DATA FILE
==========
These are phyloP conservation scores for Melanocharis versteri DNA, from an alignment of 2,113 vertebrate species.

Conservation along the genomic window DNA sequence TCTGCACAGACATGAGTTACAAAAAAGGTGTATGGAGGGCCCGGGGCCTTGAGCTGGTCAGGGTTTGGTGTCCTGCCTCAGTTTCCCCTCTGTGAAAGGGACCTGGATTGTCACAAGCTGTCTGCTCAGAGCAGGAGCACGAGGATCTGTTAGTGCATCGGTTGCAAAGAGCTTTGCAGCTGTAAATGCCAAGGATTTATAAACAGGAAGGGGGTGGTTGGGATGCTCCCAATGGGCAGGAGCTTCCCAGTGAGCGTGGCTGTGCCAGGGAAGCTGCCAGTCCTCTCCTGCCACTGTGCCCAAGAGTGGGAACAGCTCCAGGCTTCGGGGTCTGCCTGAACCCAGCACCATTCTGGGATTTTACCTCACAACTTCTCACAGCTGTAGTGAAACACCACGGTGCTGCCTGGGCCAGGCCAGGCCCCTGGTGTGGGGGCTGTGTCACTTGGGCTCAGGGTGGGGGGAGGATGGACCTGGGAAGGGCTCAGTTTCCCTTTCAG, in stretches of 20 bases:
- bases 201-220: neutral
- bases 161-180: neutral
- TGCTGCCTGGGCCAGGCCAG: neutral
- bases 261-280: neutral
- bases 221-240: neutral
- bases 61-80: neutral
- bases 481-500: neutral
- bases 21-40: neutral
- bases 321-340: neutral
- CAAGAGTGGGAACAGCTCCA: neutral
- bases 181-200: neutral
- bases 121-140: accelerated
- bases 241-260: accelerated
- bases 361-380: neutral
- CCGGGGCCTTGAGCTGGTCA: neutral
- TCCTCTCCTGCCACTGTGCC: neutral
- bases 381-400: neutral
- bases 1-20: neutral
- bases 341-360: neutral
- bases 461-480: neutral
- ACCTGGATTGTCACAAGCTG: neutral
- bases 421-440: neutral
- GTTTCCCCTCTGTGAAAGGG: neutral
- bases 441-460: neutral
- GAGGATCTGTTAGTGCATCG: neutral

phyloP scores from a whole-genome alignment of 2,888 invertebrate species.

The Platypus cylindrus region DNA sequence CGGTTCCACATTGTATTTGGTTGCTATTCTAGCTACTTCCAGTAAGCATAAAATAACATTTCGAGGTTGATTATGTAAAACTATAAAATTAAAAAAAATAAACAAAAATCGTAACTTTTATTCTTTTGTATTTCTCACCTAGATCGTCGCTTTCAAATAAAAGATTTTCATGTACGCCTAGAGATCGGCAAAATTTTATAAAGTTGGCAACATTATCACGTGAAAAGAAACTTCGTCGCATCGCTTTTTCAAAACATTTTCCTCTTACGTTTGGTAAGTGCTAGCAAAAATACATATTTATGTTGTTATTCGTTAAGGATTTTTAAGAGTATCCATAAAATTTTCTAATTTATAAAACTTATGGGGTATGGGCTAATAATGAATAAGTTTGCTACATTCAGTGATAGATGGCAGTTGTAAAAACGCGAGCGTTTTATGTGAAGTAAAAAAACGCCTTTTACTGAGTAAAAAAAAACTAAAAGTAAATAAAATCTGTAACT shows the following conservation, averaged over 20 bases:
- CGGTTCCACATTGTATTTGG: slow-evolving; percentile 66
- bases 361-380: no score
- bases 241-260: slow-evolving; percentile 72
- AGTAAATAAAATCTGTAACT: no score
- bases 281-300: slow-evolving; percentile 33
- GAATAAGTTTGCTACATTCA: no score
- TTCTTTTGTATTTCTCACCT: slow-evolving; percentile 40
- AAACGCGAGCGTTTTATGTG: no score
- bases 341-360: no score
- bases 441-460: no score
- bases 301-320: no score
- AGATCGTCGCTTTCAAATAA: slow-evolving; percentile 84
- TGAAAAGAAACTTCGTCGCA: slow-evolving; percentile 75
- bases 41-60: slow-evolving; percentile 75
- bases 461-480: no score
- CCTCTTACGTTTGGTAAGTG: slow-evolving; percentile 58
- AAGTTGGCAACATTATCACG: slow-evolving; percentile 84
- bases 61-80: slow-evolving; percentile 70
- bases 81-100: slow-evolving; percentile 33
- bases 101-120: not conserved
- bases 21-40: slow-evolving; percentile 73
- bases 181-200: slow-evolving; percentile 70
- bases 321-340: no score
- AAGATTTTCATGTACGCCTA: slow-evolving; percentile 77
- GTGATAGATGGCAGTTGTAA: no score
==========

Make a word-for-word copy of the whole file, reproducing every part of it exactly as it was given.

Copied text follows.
These are phyloP conservation scores for Melanocharis versteri DNA, from an alignment of 2,113 vertebrate species.

Conservation along the genomic window DNA sequence TCTGCACAGACATGAGTTACAAAAAAGGTGTATGGAGGGCCCGGGGCCTTGAGCTGGTCAGGGTTTGGTGTCCTGCCTCAGTTTCCCCTCTGTGAAAGGGACCTGGATTGTCACAAGCTGTCTGCTCAGAGCAGGAGCACGAGGATCTGTTAGTGCATCGGTTGCAAAGAGCTTTGCAGCTGTAAATGCCAAGGATTTATAAACAGGAAGGGGGTGGTTGGGATGCTCCCAATGGGCAGGAGCTTCCCAGTGAGCGTGGCTGTGCCAGGGAAGCTGCCAGTCCTCTCCTGCCACTGTGCCCAAGAGTGGGAACAGCTCCAGGCTTCGGGGTCTGCCTGAACCCAGCACCATTCTGGGATTTTACCTCACAACTTCTCACAGCTGTAGTGAAACACCACGGTGCTGCCTGGGCCAGGCCAGGCCCCTGGTGTGGGGGCTGTGTCACTTGGGCTCAGGGTGGGGGGAGGATGGACCTGGGAAGGGCTCAGTTTCCCTTTCAG, in stretches of 20 bases:
- bases 201-220: neutral
- bases 161-180: neutral
- TGCTGCCTGGGCCAGGCCAG: neutral
- bases 261-280: neutral
- bases 221-240: neutral
- bases 61-80: neutral
- bases 481-500: neutral
- bases 21-40: neutral
- bases 321-340: neutral
- CAAGAGTGGGAACAGCTCCA: neutral
- bases 181-200: neutral
- bases 121-140: accelerated
- bases 241-260: accelerated
- bases 361-380: neutral
- CCGGGGCCTTGAGCTGGTCA: neutral
- TCCTCTCCTGCCACTGTGCC: neutral
- bases 381-400: neutral
- bases 1-20: neutral
- bases 341-360: neutral
- bases 461-480: neutral
- ACCTGGATTGTCACAAGCTG: neutral
- bases 421-440: neutral
- GTTTCCCCTCTGTGAAAGGG: neutral
- bases 441-460: neutral
- GAGGATCTGTTAGTGCATCG: neutral

phyloP scores from a whole-genome alignment of 2,888 invertebrate species.

The Platypus cylindrus region DNA sequence CGGTTCCACATTGTATTTGGTTGCTATTCTAGCTACTTCCAGTAAGCATAAAATAACATTTCGAGGTTGATTATGTAAAACTATAAAATTAAAAAAAATAAACAAAAATCGTAACTTTTATTCTTTTGTATTTCTCACCTAGATCGTCGCTTTCAAATAAAAGATTTTCATGTACGCCTAGAGATCGGCAAAATTTTATAAAGTTGGCAACATTATCACGTGAAAAGAAACTTCGTCGCATCGCTTTTTCAAAACATTTTCCTCTTACGTTTGGTAAGTGCTAGCAAAAATACATATTTATGTTGTTATTCGTTAAGGATTTTTAAGAGTATCCATAAAATTTTCTAATTTATAAAACTTATGGGGTATGGGCTAATAATGAATAAGTTTGCTACATTCAGTGATAGATGGCAGTTGTAAAAACGCGAGCGTTTTATGTGAAGTAAAAAAACGCCTTTTACTGAGTAAAAAAAAACTAAAAGTAAATAAAATCTGTAACT shows the following conservation, averaged over 20 bases:
- CGGTTCCACATTGTATTTGG: slow-evolving; percentile 66
- bases 361-380: no score
- bases 241-260: slow-evolving; percentile 72
- AGTAAATAAAATCTGTAACT: no score
- bases 281-300: slow-evolving; percentile 33
- GAATAAGTTTGCTACATTCA: no score
- TTCTTTTGTATTTCTCACCT: slow-evolving; percentile 40
- AAACGCGAGCGTTTTATGTG: no score
- bases 341-360: no score
- bases 441-460: no score
- bases 301-320: no score
- AGATCGTCGCTTTCAAATAA: slow-evolving; percentile 84
- TGAAAAGAAACTTCGTCGCA: slow-evolving; percentile 75
- bases 41-60: slow-evolving; percentile 75
- bases 461-480: no score
- CCTCTTACGTTTGGTAAGTG: slow-evolving; percentile 58
- AAGTTGGCAACATTATCACG: slow-evolving; percentile 84
- bases 61-80: slow-evolving; percentile 70
- bases 81-100: slow-evolving; percentile 33
- bases 101-120: not conserved
- bases 21-40: slow-evolving; percentile 73
- bases 181-200: slow-evolving; percentile 70
- bases 321-340: no score
- AAGATTTTCATGTACGCCTA: slow-evolving; percentile 77
- GTGATAGATGGCAGTTGTAA: no score